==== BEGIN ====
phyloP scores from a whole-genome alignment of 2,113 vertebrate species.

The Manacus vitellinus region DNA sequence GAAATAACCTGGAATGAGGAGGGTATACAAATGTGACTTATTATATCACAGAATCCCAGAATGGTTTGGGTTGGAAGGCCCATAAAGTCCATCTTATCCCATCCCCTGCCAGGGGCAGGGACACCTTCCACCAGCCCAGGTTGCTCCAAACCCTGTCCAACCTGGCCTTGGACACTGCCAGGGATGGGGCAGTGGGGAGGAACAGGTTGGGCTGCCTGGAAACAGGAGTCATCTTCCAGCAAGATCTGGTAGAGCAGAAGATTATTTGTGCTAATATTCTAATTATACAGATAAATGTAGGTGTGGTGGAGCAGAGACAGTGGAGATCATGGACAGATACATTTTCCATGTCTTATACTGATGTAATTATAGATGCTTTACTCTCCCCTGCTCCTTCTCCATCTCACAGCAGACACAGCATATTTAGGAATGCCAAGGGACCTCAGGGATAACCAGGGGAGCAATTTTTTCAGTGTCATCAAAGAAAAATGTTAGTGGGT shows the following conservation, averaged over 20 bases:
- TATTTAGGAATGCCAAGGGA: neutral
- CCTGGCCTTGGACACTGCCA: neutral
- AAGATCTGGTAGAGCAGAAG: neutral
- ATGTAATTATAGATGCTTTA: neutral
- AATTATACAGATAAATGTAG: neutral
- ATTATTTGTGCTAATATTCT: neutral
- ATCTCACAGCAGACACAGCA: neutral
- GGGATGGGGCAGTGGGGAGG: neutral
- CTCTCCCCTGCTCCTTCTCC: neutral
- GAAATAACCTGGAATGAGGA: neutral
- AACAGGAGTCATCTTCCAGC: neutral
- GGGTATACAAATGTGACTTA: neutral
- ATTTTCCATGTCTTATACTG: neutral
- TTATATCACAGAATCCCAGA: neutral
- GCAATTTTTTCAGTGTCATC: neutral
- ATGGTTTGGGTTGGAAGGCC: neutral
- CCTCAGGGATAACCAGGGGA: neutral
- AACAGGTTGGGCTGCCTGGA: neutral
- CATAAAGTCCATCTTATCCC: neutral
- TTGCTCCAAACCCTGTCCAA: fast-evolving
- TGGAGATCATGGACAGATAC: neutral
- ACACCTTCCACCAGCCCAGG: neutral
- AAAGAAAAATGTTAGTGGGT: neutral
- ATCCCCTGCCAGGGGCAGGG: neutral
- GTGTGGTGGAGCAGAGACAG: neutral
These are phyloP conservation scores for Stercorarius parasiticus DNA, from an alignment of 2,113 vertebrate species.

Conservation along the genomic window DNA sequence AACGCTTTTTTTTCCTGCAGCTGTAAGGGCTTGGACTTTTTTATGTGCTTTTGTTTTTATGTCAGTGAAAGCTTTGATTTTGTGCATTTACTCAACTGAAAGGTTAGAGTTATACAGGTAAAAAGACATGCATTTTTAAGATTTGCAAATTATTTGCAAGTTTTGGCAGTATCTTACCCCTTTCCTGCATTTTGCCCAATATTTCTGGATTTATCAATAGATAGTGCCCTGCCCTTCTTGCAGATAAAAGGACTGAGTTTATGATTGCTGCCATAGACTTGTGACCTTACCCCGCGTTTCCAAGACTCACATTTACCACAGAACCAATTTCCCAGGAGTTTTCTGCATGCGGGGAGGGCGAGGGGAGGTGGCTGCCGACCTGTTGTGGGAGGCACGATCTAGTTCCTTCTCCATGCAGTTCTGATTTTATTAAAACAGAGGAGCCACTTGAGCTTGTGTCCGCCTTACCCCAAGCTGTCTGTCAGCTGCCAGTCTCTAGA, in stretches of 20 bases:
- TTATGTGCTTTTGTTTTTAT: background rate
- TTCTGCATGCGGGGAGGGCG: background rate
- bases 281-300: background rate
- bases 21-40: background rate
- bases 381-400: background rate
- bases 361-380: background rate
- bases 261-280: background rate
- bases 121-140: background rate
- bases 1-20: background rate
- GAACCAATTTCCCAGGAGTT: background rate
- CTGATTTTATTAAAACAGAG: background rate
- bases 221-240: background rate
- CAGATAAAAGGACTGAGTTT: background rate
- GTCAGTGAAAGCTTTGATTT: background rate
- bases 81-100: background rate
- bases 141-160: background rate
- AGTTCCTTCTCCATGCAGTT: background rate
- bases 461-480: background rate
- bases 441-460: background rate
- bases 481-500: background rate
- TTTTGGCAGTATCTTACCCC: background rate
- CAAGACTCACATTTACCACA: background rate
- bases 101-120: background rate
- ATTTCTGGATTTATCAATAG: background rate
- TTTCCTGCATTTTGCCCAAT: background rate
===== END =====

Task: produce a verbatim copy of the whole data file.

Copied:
phyloP scores from a whole-genome alignment of 2,113 vertebrate species.

The Manacus vitellinus region DNA sequence GAAATAACCTGGAATGAGGAGGGTATACAAATGTGACTTATTATATCACAGAATCCCAGAATGGTTTGGGTTGGAAGGCCCATAAAGTCCATCTTATCCCATCCCCTGCCAGGGGCAGGGACACCTTCCACCAGCCCAGGTTGCTCCAAACCCTGTCCAACCTGGCCTTGGACACTGCCAGGGATGGGGCAGTGGGGAGGAACAGGTTGGGCTGCCTGGAAACAGGAGTCATCTTCCAGCAAGATCTGGTAGAGCAGAAGATTATTTGTGCTAATATTCTAATTATACAGATAAATGTAGGTGTGGTGGAGCAGAGACAGTGGAGATCATGGACAGATACATTTTCCATGTCTTATACTGATGTAATTATAGATGCTTTACTCTCCCCTGCTCCTTCTCCATCTCACAGCAGACACAGCATATTTAGGAATGCCAAGGGACCTCAGGGATAACCAGGGGAGCAATTTTTTCAGTGTCATCAAAGAAAAATGTTAGTGGGT shows the following conservation, averaged over 20 bases:
- TATTTAGGAATGCCAAGGGA: neutral
- CCTGGCCTTGGACACTGCCA: neutral
- AAGATCTGGTAGAGCAGAAG: neutral
- ATGTAATTATAGATGCTTTA: neutral
- AATTATACAGATAAATGTAG: neutral
- ATTATTTGTGCTAATATTCT: neutral
- ATCTCACAGCAGACACAGCA: neutral
- GGGATGGGGCAGTGGGGAGG: neutral
- CTCTCCCCTGCTCCTTCTCC: neutral
- GAAATAACCTGGAATGAGGA: neutral
- AACAGGAGTCATCTTCCAGC: neutral
- GGGTATACAAATGTGACTTA: neutral
- ATTTTCCATGTCTTATACTG: neutral
- TTATATCACAGAATCCCAGA: neutral
- GCAATTTTTTCAGTGTCATC: neutral
- ATGGTTTGGGTTGGAAGGCC: neutral
- CCTCAGGGATAACCAGGGGA: neutral
- AACAGGTTGGGCTGCCTGGA: neutral
- CATAAAGTCCATCTTATCCC: neutral
- TTGCTCCAAACCCTGTCCAA: fast-evolving
- TGGAGATCATGGACAGATAC: neutral
- ACACCTTCCACCAGCCCAGG: neutral
- AAAGAAAAATGTTAGTGGGT: neutral
- ATCCCCTGCCAGGGGCAGGG: neutral
- GTGTGGTGGAGCAGAGACAG: neutral
These are phyloP conservation scores for Stercorarius parasiticus DNA, from an alignment of 2,113 vertebrate species.

Conservation along the genomic window DNA sequence AACGCTTTTTTTTCCTGCAGCTGTAAGGGCTTGGACTTTTTTATGTGCTTTTGTTTTTATGTCAGTGAAAGCTTTGATTTTGTGCATTTACTCAACTGAAAGGTTAGAGTTATACAGGTAAAAAGACATGCATTTTTAAGATTTGCAAATTATTTGCAAGTTTTGGCAGTATCTTACCCCTTTCCTGCATTTTGCCCAATATTTCTGGATTTATCAATAGATAGTGCCCTGCCCTTCTTGCAGATAAAAGGACTGAGTTTATGATTGCTGCCATAGACTTGTGACCTTACCCCGCGTTTCCAAGACTCACATTTACCACAGAACCAATTTCCCAGGAGTTTTCTGCATGCGGGGAGGGCGAGGGGAGGTGGCTGCCGACCTGTTGTGGGAGGCACGATCTAGTTCCTTCTCCATGCAGTTCTGATTTTATTAAAACAGAGGAGCCACTTGAGCTTGTGTCCGCCTTACCCCAAGCTGTCTGTCAGCTGCCAGTCTCTAGA, in stretches of 20 bases:
- TTATGTGCTTTTGTTTTTAT: background rate
- TTCTGCATGCGGGGAGGGCG: background rate
- bases 281-300: background rate
- bases 21-40: background rate
- bases 381-400: background rate
- bases 361-380: background rate
- bases 261-280: background rate
- bases 121-140: background rate
- bases 1-20: background rate
- GAACCAATTTCCCAGGAGTT: background rate
- CTGATTTTATTAAAACAGAG: background rate
- bases 221-240: background rate
- CAGATAAAAGGACTGAGTTT: background rate
- GTCAGTGAAAGCTTTGATTT: background rate
- bases 81-100: background rate
- bases 141-160: background rate
- AGTTCCTTCTCCATGCAGTT: background rate
- bases 461-480: background rate
- bases 441-460: background rate
- bases 481-500: background rate
- TTTTGGCAGTATCTTACCCC: background rate
- CAAGACTCACATTTACCACA: background rate
- bases 101-120: background rate
- ATTTCTGGATTTATCAATAG: background rate
- TTTCCTGCATTTTGCCCAAT: background rate